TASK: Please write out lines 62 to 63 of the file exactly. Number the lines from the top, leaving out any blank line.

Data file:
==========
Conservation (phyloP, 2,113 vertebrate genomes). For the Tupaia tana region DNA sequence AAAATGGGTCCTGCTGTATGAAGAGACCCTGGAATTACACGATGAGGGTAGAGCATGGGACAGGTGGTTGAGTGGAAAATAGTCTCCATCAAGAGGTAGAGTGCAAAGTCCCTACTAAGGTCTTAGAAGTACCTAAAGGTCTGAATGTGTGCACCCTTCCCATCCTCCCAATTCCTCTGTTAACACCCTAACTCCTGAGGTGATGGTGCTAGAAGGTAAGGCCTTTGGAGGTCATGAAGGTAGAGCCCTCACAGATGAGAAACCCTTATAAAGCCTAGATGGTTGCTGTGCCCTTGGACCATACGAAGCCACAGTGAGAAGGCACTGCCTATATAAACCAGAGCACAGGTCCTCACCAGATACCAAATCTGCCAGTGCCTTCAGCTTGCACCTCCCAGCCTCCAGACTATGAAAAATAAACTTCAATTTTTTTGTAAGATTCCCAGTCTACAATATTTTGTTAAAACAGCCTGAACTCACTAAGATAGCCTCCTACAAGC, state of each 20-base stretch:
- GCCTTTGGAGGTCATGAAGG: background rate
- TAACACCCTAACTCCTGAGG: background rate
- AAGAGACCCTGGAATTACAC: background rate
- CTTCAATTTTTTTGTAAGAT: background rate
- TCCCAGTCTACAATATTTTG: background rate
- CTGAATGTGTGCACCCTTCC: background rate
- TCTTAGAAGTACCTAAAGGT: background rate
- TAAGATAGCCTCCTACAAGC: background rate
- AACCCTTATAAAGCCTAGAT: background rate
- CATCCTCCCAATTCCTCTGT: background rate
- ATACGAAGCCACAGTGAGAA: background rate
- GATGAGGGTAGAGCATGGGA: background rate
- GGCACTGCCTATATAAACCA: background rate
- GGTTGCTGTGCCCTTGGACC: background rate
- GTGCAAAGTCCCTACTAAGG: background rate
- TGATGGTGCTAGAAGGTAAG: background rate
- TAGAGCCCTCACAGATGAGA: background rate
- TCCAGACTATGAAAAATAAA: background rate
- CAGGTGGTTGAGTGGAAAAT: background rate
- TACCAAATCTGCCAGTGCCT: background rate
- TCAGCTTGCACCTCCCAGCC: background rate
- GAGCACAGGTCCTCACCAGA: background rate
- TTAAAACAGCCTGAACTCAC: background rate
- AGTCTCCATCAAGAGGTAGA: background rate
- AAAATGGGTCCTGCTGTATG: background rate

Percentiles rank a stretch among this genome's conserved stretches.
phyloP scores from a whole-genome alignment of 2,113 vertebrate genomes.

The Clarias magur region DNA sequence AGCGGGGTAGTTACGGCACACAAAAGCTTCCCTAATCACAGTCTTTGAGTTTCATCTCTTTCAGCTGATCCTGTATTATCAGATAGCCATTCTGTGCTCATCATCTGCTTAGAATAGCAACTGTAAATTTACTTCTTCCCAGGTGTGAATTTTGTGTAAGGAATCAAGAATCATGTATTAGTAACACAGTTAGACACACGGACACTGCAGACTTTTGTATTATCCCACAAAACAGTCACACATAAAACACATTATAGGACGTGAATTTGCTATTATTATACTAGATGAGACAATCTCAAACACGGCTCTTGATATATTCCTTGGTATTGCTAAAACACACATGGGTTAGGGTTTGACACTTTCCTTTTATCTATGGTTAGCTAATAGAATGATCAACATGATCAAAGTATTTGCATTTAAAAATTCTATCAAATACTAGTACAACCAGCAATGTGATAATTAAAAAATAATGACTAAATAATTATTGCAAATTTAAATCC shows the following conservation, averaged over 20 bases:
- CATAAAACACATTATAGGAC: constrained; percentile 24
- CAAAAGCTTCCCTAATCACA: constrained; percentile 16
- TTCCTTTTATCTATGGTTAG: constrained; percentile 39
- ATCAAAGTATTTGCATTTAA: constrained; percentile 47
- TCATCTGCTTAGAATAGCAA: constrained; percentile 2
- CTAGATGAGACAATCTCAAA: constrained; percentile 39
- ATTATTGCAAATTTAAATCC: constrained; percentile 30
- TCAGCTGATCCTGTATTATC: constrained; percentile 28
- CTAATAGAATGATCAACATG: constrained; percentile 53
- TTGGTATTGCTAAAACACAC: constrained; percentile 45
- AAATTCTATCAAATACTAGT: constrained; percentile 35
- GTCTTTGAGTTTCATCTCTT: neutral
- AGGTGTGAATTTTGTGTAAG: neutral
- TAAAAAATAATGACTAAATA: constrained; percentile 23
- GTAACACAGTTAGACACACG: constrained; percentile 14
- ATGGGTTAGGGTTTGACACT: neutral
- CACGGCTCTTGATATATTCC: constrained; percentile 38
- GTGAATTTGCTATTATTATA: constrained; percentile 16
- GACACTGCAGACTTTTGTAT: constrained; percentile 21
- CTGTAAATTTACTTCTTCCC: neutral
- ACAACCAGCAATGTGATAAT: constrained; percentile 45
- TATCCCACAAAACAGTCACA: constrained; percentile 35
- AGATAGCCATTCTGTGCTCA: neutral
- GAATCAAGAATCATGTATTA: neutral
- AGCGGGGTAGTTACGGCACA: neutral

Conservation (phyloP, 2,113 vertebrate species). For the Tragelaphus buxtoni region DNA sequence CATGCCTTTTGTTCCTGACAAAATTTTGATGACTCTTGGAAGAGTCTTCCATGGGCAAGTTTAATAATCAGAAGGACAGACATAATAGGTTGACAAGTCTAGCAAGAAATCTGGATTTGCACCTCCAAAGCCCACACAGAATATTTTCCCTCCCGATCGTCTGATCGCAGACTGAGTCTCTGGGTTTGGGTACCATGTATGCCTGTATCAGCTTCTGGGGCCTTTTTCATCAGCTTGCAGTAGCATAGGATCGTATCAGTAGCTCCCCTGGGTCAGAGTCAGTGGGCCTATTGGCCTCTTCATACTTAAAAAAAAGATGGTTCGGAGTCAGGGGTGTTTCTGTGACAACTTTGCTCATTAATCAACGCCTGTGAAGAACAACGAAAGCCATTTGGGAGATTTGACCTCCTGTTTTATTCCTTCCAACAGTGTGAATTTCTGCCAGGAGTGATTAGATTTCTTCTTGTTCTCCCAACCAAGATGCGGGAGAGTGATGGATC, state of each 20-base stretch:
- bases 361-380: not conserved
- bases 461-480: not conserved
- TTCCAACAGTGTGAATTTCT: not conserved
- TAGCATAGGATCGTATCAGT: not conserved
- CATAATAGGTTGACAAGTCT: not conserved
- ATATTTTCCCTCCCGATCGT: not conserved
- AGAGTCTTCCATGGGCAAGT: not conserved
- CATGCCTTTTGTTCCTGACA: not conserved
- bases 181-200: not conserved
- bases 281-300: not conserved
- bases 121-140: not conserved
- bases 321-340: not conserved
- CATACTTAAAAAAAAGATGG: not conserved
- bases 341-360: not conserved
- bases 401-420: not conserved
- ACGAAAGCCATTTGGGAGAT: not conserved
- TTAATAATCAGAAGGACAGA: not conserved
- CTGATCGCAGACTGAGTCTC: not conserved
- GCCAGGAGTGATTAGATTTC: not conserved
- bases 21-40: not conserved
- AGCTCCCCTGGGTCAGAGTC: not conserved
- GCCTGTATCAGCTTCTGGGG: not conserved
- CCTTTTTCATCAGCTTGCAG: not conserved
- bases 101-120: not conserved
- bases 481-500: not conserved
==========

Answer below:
- AGAGTCTTCCATGGGCAAGT: not conserved
- CATGCCTTTTGTTCCTGACA: not conserved